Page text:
This guide walks you through the process of creating a simple web application that accesses Facebook data.

What you’ll build

You’ll build a web application that accesses data from a Facebook user profile, as well as profile data from that user’s Facebook friends.

What you’ll need

How to complete this guide

Like most Spring Getting Started guides, you can start from scratch and complete each step, or you can bypass basic setup steps that are already familiar to you. Either way, you end up with working code.

To start from scratch, move on to Set up the project.

To skip the basics, do the following:

When you’re finished, you can check your results against the code in gs-accessing-facebook/complete.

Set up the project

First you set up a basic build script. You can use any build system you like when building apps with Spring, but the code you need to work with Gradle and Maven is included here. If you’re not familiar with either, refer to Building Java Projects with Gradle or Building Java Projects with Maven.

Create the directory structure

In a project directory of your choosing, create the following subdirectory structure; for example, with mkdir -p src/main/java/hello on *nix systems:

└── src
    └── main
        └── java
            └── hello

Create a Gradle build file

Below is the initial Gradle build file. But you can also use Maven. The pom.xml file is included right here. If you are using Spring Tool Suite (STS), you can import the guide directly.

If you look at pom.xml, you’ll find it has a specific version of maven-compiler-plugin. This is NOT recommended in general. Instead, it’s meant to solve an issue with our CI system that defaulted to a very old (pre-Java5) version of this plugin. build.gradle
buildscript {
    repositories {
        maven { url "" }
    dependencies {

apply plugin: 'java'
apply plugin: 'eclipse'
apply plugin: 'idea'
apply plugin: 'spring-boot'

jar {
    baseName = 'gs-accessing-facebook'
    version =  '0.1.0'

repositories {
    maven { url "" }

dependencies {

task wrapper(type: Wrapper) {
    gradleVersion = '1.11'

The Spring Boot gradle plugin provides many convenient features:

  • It collects all the jars on the classpath and builds a single, runnable "über-jar", which makes it more convenient to execute and transport your service.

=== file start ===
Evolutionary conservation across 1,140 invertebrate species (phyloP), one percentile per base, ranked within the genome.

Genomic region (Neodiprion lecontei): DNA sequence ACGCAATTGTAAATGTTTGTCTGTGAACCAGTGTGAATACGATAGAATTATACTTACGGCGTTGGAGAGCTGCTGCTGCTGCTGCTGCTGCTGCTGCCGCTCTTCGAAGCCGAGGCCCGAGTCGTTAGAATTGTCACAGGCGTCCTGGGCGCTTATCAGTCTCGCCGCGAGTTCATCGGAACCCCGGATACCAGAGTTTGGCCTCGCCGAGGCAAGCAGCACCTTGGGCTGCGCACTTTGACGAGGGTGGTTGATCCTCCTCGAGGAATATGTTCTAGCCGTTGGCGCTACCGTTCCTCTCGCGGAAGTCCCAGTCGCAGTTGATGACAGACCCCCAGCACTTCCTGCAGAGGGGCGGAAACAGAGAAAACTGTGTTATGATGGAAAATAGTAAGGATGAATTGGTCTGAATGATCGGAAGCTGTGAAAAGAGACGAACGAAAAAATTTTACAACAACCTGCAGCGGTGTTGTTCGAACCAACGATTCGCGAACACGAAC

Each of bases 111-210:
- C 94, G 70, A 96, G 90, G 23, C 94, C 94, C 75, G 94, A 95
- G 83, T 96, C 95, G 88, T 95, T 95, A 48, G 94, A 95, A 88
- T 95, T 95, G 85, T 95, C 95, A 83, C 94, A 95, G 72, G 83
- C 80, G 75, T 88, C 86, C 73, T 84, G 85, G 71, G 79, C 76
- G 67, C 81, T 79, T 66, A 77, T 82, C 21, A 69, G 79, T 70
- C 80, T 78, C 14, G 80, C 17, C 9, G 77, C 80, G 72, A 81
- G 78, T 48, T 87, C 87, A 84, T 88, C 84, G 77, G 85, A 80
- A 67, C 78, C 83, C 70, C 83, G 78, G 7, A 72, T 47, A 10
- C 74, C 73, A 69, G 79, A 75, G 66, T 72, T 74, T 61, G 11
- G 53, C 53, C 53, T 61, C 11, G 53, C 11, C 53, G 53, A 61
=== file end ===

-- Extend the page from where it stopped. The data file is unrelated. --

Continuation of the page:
• It searches for the public static void main() method to flag as a runnable class.

  • It provides a built-in dependency resolver that sets the version number to match Spring Boot dependencies. You can override any version you wish, but it will default to Boot’s chosen set of versions.

Enable Facebook

Before you can fetch a user’s data from Facebook, you must specify your application’s ID and secret by setting the and properties. You can set these via any means supported by Spring Boot, including setting them in an file:

src/main/resources/{{put app ID here}}{{put app secret here}}

As shown here, the properties have fake values. The values given to these properties correspond to your application’s consumer key and secret you obtain when you register the application with Facebook. For the code to work, substitute the real values given to you by Facebook in place of the fake values.

The presence of these properties and Spring Social Facebook in the classpath will trigger automatic configuration of Spring Social’s ConnectController, FacebookConnectionFactory, and other components of Spring Social’s connection framework.

Create connection status views

Although much of what ConnectController does involves redirecting to Facebook and handling a redirect from Facebook, it also shows connection status when a GET request to /connect is made. It defers to a view named connect/{providerid}Connect when no existing connection is available and to connect/{providerid}Connected when a connection exists for the provider. In this case, provider ID is "facebook".